Revisiting “13 Things Mentally Strong Parents Don’t Do”

During this time of “shelter in place,” I’m tempted to give myself a bigger break than usual when it comes to parenting. Then I remember two things: one, we don’t know how long we’re going to be dealing with this, if this is, in fact, the “new normal,” and two, if I relax my parenting now, I might be giving myself more work for later to fix habits I’ve undone in a couple of weeks.

So to help me stay “strong,” I’m falling back on some great guidance I once found in “13 Things Mentally Strong Parents Don’t Do” by Amy Morin, a foster parent, therapist, and social worker. I’ve read a few parenting books and Amy Morin’s book definitely falls into the authoritative parenting category (as opposed to permissive or disciplinarian). I’m not always a mentally strong parent, but I certainly aspire to be!

The best thing about her book is that it’s practical and usefully laid out. For each “thing” that mentally strong parents shouldn’t do, she lists examples of ways we actually do what we shouldn’t do – without even realizing it. You will almost always find yourself in some of her examples. She shares a detailed story highlighting that “thing” parents shouldn’t do and then provides a variety of tips and guidance for what you should do instead. First, if you just want to read her list, see below. But the list doesn’t mean much without the context she provides in each of the chapters. She really brings each of these “Don’t Do’s” to life with lots of example situations and personal experience. 

13 Things Mentally Strong Parents Don’t Do, according to Amy Morin:

  1. They don’t condone a victim mentality
  2. They don’t parent out of guilt
  3. They don’t make their child the center of the universe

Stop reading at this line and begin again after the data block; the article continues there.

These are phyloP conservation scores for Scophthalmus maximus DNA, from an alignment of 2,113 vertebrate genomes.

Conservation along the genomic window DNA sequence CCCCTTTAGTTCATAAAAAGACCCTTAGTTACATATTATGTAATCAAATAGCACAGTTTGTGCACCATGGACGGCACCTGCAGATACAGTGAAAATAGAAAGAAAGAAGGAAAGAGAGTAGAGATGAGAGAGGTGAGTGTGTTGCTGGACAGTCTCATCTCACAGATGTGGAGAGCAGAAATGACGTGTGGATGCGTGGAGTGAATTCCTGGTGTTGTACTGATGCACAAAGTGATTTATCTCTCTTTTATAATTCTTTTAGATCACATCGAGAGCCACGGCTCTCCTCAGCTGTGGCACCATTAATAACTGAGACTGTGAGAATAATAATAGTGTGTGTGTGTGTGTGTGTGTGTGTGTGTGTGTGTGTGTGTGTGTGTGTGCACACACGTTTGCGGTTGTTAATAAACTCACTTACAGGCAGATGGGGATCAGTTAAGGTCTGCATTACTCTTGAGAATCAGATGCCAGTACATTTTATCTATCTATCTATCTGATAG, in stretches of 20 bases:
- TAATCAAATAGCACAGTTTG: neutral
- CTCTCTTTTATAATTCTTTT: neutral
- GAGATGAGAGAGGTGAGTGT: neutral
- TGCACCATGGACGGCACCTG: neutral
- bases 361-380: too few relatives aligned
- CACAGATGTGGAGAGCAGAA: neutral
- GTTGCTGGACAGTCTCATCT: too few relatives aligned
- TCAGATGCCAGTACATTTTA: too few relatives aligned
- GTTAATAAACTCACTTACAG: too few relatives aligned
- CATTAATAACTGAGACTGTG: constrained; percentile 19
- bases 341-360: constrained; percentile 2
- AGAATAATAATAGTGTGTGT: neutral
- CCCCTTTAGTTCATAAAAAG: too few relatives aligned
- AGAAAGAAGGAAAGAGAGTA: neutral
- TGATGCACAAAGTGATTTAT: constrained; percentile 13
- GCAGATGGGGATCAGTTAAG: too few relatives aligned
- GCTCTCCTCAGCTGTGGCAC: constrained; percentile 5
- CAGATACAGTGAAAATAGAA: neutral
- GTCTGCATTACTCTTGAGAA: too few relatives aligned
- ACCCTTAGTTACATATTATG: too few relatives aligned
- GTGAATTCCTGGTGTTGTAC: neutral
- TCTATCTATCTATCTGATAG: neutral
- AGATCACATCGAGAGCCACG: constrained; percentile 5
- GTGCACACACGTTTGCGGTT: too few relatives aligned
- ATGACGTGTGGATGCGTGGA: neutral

4. They don’t allow fear to dictate their choices
  5. They don’t give their child power over them
  6. They don’t expect perfection
  7. They don’t let their child avoid responsibility
  8. They don’t shield their child from pain
  9. They don’t feel responsible for their child’s emotions
  10. They don’t prevent their child from making mistakes
  11. They don’t confuse discipline with punishment
  12. They don’t take shortcuts to avoid discomfort
  13. They don’t lose sight of their values

I’m dissecting my own behavior around this list as a form of parenting self-analysis. Starting with the #1 Thing that I should try not to do too often. . .

#1 They Don’t Condone a Victim Mentality

My kids will moan and complain that it’s their worst day ever. That it’s everyone else’s fault but their own that they weren’t focused during a basketball game. That their math book is stupid and that’s why they’re frustrated. Or they’ll let their sibling push their buttons until they explode while their sibling sits smugly and happily in the other room. 

Morin calls a victim mentality a learned behavior that can be learned from parents unfortunately. Some things that I’ve been guilty of as a parent:

  • Making excuses for my kids’ failures or shortcomings (yes, I’ve blamed their terrible tempers on their father and their negativity on genes from my pessimistic mom)
  • Thinking that my children are helpless sometimes

Instead of giving time to these thoughts, I should be helping my child focus on what he can control in his life. For example, being trapped more or less in our home now, I’m trying to empower them with how not to be fearful of coronavirus. I’m telling them that we have to train ourselves to wash hands automatically, not touch our faces, and to be mindful of space and contact with others at all times. If the kids get into fights with each other, I can ask them to think of what they can do to make themselves feel better and not expect me to solve it or punish the other child. 

I’ve had lots of opportunity to work on my parenting these last few days, and without getting too ahead of myself, I want to say that I’ve noticed more independent behavior. I’ll be sure to have another post on “#2 They don’t parent out of guilt” which I already know will give me some cringe-worthy self-reflection. . .

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